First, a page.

The translation of Ghana’s National Anthem and Pledge into 11 local languages Mrs. Nkrumah said, is a good way of bringing back the country’s sense of oneness, value and patriotism…
Ghana’s National Anthem and National Pledge is now available in 11 different local languages; thanks to Mr John B. K. Amoah, a researcher who thought essential, the need to simplify the two national assets for better understanding.
The National Commission for Civic Education (NCCE) on March 10, 2017, launched the translated versions of the National Anthem and National Pledge at the College of Physicians and Surgeons Conference Auditorium, Ridge, Accra.
This was part of the NCCE’s contribution towards the celebrations of Ghana’s 60th anniversary. The 11 languages are; Akwapim Twi, Ashanti Twi, Dagaare, Dagbani, Dangme, Ewe, Ga, Gonja, Kasem, fante and Nzema. The translated versions of Ghana’s National Anthem and National Pledge, have been certified by the Bureau of Ghana Languages to be accurate to convey the meaning of the original pieces.
The launch of the two national assets was witnessed by Mrs Charlotte Osei, the Chairperson of the Electoral Commission, Mrs Beatrice Asamani, News Editor of the Ghana News Agency and her Deputy, Mr Francis Ameyibor.
Why 11 Local Languages?
The purpose of the move was to reinforce patriotism, respect and value for the Ghanaian identity amongst the people. According to Prof. Emeritus J.H. Kwabena Nketia, who launched the translated versions; the spirit of nationalism, self-confidence and unity could be fostered if the country found innovative means to depend on herself instead, of being over-dependent on what the colonial masters left.
Prof. Nketia, a musicologist and composer spoke against the disregard for Ghana’s National Anthem and Pledge in educational and public atmospheres, which has fueled great neglect among Ghanaians for their identity. This situation has also led to a surge in the number of Ghanaians who cannot boldly recite their anthems and pledges to the country.
NCCE Chair Admonishes Ghanaians
Also speaking at the launch was Mrs Josephine Nkrumah, the Chairperson of the NCCE. During her address, Mrs. Nkrumah dissected into the tremendous significance of the launch of the two national pieces. She also bemoaned the alarming rate at which many Ghanaians disregard the national Anthem -a situation which she explains is as a result of a lack of understanding of the English language lyrics of the piece.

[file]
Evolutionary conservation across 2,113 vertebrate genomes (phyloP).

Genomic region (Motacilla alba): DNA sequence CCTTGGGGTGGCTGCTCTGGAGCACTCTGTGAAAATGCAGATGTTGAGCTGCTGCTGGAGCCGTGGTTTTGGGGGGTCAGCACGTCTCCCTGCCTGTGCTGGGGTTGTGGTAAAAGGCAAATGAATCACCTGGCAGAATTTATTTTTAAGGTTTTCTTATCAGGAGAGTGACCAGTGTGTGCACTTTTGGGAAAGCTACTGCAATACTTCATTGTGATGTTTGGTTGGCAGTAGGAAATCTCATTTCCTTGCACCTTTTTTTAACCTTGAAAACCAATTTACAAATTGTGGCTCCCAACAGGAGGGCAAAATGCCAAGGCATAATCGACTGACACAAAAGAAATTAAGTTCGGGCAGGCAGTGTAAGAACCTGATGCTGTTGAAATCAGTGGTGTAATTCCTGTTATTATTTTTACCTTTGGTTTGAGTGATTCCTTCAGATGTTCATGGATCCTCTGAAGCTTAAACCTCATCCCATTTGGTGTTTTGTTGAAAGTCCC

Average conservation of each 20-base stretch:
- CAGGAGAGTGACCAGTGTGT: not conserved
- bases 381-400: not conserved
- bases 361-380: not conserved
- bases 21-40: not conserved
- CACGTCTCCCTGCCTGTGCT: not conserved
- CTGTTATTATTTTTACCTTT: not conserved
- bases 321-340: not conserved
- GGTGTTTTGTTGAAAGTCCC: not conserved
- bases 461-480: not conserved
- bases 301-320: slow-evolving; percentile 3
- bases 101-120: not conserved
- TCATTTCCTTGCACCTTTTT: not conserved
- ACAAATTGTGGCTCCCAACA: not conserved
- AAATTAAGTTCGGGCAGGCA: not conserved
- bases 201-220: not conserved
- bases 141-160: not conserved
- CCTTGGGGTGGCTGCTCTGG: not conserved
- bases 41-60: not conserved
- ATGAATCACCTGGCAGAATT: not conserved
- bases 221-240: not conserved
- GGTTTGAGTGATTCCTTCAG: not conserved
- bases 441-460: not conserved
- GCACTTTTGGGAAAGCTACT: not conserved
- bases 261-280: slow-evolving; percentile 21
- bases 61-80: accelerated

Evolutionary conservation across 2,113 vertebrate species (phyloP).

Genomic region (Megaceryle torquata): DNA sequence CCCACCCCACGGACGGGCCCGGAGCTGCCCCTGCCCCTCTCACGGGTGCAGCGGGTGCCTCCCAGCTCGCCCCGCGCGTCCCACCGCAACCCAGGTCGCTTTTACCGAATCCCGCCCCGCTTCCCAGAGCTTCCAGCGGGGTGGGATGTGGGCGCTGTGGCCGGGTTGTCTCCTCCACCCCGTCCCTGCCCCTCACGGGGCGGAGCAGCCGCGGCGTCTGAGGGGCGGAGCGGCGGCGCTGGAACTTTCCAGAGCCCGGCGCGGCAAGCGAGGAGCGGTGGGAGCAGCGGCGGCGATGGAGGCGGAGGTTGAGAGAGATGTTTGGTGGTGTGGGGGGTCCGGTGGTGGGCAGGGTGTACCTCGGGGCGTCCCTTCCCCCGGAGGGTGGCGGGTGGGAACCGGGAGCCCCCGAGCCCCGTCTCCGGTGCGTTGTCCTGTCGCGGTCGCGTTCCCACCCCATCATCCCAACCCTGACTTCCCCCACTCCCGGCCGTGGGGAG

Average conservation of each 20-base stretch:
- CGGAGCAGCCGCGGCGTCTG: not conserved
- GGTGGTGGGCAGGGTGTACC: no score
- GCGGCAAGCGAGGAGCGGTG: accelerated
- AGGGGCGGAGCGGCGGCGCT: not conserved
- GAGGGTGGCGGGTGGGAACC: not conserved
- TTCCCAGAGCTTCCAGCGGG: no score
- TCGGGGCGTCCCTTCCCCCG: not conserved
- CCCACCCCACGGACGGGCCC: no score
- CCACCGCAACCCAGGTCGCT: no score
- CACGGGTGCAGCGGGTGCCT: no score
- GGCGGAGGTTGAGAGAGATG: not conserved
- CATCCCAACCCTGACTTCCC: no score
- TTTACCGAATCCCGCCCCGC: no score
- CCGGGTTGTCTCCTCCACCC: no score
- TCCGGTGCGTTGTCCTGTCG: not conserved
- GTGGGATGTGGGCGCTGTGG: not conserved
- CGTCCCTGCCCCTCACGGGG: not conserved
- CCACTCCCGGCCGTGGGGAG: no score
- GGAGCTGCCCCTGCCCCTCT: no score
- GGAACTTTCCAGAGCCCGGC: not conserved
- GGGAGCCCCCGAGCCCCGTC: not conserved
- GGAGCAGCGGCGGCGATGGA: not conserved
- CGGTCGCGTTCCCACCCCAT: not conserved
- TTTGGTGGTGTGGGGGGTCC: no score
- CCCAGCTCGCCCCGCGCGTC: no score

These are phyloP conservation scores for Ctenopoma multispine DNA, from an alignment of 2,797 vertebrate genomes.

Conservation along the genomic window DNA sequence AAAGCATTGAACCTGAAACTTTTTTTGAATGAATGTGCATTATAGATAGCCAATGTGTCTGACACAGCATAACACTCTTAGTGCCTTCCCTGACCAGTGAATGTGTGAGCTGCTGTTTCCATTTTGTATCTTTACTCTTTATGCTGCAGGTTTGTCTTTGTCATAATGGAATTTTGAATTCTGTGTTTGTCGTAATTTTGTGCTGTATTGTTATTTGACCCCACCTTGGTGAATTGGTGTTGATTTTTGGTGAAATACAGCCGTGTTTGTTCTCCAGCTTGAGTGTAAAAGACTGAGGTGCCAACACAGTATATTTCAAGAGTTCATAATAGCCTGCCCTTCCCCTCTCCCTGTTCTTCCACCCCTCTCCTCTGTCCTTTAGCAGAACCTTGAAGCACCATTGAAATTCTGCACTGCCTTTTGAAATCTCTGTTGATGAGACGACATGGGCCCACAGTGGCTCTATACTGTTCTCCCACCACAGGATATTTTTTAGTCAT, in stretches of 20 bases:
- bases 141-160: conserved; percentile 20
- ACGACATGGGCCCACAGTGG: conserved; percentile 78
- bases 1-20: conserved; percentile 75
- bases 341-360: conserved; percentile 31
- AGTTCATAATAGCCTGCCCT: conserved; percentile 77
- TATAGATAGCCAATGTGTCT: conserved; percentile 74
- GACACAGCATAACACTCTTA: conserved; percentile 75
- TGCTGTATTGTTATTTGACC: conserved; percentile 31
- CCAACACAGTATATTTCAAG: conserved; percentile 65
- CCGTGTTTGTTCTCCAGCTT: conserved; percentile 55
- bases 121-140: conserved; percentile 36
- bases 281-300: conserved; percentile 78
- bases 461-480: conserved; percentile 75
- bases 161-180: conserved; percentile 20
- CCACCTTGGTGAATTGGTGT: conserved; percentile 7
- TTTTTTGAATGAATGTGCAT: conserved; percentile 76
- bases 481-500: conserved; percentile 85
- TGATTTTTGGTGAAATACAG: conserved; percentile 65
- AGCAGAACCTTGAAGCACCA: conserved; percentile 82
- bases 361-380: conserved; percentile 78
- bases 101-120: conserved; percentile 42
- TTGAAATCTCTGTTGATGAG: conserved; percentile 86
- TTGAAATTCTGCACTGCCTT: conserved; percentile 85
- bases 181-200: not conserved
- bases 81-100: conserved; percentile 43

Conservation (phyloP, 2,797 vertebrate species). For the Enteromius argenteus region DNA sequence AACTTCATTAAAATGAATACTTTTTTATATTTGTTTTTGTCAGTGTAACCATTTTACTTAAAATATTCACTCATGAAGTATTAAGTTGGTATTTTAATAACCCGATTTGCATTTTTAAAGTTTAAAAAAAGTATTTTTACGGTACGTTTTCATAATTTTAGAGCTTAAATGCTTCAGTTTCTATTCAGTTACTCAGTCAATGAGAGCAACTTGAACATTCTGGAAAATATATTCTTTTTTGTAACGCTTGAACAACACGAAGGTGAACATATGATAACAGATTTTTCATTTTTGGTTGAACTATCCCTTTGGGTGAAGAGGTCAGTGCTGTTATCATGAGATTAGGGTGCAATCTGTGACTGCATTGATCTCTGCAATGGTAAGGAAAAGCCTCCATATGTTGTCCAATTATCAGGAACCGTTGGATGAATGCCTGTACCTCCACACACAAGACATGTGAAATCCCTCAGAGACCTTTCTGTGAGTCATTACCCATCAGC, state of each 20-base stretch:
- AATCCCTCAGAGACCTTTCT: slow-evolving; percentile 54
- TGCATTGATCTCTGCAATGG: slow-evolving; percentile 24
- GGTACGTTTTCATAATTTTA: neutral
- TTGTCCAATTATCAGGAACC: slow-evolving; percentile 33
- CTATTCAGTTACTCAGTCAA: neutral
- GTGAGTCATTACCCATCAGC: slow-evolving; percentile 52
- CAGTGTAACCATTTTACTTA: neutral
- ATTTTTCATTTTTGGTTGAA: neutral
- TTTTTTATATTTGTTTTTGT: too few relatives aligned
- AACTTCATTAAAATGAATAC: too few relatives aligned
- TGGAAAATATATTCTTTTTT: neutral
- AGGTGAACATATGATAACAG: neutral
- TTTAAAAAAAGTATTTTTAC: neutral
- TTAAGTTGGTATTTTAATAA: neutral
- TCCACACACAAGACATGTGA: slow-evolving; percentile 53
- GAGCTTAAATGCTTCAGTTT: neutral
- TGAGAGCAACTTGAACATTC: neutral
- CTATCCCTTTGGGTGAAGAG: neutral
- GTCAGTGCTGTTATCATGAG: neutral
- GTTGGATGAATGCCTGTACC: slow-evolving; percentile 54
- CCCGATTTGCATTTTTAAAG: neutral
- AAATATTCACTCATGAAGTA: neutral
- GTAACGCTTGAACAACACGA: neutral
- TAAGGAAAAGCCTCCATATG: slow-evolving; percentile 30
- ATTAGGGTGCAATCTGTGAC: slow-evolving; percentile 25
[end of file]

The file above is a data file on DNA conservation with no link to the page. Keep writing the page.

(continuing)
This according to her, is where the significance of the translations come in. She explained that lack of understanding of what is recited, is the major reason why there seems to be little or no regard in the people for their identity.
“A few of us have paused with somber reflection on this clip and its implications on us as a nation with national pride and patriotism or to engender some civic understanding of what we are as Ghanaians.”
Mrs Nkrumah explained that the translation of the National Anthem and the National Pledge into 11 local languages, was a good way of bringing back the sense of oneness, value and patriotism among Ghanaians.
John B. K. Amoah’s Take on the Mother Tongue
The brain behind the translations, Mr. Amoah also appealed to Ghanaians to limit the use of English language in running the affairs of the country. English he said, is not Ghana’s mother tongue and should not be treated as such.
He called for the acknowledgement of Ghanaian language in schools, as it can make for better learning and understanding among school children. Mr. Amoah also called on government to publish parliamentary proceedings in local languages to increase the understanding of issues.
The National Anthem was composed by Mr Philip Gbeho in 1957. However it still remains unknown the identity of the individual who composed Ghana’s National Pledge.